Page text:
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Kathleen Robins

Associate Professor, Physical Chemistry
Department of Chemistry and Biochemistry
Office: CHE 118
Phone: 702-895-4304
Fax: 702-895-4072


Quantum Mechanics, Advanced Physical Chemistry, General Chemistry, Preparatory Chemistry


My research goal is to gain a fundamental understanding of complex chemical processes by merging theoretical calculations with results obtained through experimentation. When experimental data is not readily available, the goal is for theoretical predictions to serve as the driving force for future laboratory investigations.

Theoretical Characterization of Molecular and Cluster Anions

While numerious cations and their neutral counterparts have been well studied experimentally and theoretically, most anions are not well defined. Ab initio calculations are being used to characterize both ground and excited state properties of these systems.

Calculated IR Spectra

The ability to simulate IR spectra (frequencies and intensities) with existing ab initio methods is proving to be a successful link between my research group and the Environmental Protection Agency. Of current interest is the identification of individual structural isomers for compounds that are of environmental concern.

Nonlinear Optical Properties

Research in the area of ab initio Nonlinear Optical Properties for conjugated polymers is being conducted with collaborators at the University of California, Santa Barbara, the Universidade Federal de Pernambuco, and the University of Kuwait. The nature of this work involves testing convergence of the polarizability, and particularly the hyperpolarizability, with increasing chain length for a specific polymeric system. This work includes consideration of correlation effects, vibrational distortions and interchain interactions.

Local Quantum Chemistry

Research in the development of Local Quantum techniques is being conducted with the objective of computing large chemical systems without excessive computational demands. Projects focus on the use of the Local Space Approximation coupled with Hartree-Fock theory.


  • Ph.D., University of California, Santa Barbara 1991 
  • M.A., University of California, Santa Barbara 1987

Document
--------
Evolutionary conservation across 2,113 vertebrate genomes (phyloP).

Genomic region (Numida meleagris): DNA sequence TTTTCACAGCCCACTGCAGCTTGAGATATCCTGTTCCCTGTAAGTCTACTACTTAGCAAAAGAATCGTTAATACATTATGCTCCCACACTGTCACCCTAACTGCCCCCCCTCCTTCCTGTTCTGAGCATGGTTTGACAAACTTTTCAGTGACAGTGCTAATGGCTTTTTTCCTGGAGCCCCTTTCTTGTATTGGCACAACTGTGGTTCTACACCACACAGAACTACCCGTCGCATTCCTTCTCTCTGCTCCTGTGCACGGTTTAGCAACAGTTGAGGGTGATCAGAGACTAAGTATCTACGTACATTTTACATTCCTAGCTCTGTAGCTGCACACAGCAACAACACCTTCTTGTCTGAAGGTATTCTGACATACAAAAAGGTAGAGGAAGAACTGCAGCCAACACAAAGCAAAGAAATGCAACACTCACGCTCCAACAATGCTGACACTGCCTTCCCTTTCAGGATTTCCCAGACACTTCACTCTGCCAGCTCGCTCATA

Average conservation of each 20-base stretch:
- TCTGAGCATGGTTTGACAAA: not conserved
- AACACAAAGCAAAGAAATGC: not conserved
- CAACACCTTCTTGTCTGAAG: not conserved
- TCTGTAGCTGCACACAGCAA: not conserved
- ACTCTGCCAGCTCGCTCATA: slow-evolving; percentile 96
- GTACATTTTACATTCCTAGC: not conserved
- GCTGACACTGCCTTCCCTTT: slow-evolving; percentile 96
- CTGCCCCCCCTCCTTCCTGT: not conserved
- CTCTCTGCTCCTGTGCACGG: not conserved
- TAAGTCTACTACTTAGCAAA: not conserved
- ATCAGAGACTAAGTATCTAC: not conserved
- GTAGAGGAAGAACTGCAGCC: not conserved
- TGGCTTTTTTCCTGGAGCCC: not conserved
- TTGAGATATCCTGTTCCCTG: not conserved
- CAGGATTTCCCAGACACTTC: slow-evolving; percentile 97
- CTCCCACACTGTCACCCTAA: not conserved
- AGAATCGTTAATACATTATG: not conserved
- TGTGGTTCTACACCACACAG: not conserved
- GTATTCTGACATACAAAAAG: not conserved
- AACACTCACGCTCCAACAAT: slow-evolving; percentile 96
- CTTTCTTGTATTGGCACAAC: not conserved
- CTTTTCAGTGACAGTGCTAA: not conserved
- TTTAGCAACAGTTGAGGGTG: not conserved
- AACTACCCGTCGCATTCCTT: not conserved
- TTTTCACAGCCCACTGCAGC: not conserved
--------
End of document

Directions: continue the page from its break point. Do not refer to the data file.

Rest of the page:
• B.S., University of Illinois, Champaign-Urbana 1985


  • Alex G. and Faye Spanos Distinguished Teaching Award, UNLV 2013
  • College of Sciences, Distinguished Teacher Award, UNLV 2011
  • College of Sciences, Distinguished Teacher Award, UNLV 2004
  • College of Sciences, Distinguished Service Award, UNLV, 2003

Selected Publications

Dong-Chan Lee, Kelly McGrath, K. K. Uy, Kathleen A. Robins, D. W. Hatchett, "Self-Assembling Asymmetric Bisphenazines with Tunable Electronic Properties," Chemistry of Materials, 20, 3688-3695 (2008). 

Kelly McGrath, Kyougmi Jang, Kathleen A. Robins, Dong-Chan Lee, “Substituent Effect on the Electronic Properties and Morphologies of Self-Assembling Bisphenazine Derivatives,” Chemistry - A European Journal, Vol 15, Issue 16, 4070-4077 (2009).

Kathleen A. Robins, Kyougmi Jang, Bin Cao & Dong-Chan Lee, “Tuning the Electronic Properties of Self-Assembling Phenazine and Bisphenazine Derivatives:  A Theoretical and Experimental Investigation,”Phys. Chem. Chem Phys., 12, 12727-12733 (2010). 

Lacie V. Brownell, Kathleen A. Robins, Ich Tran, Clemens Heske and Dong-Chan Lee, “Controlling the electron-deficiency of self-assembling pyrazine-acenes:  A Collaborative Experimental and Theoretical Investigation,”Phys. Chem. Chem. Phys. 15, 5967-5974 (2013).

Lacie V. Brownell, Kathleen A. Robins, Youngjun Jeong, Youngu Lee & Dong-Chan Lee, “Highly Systematic and Efficient HOMO-LUMO Energy Gap Control of Thiophene-Pyrazine-Acenes,”J. Phys. Chem. C., 117, 25236-25247 (2013).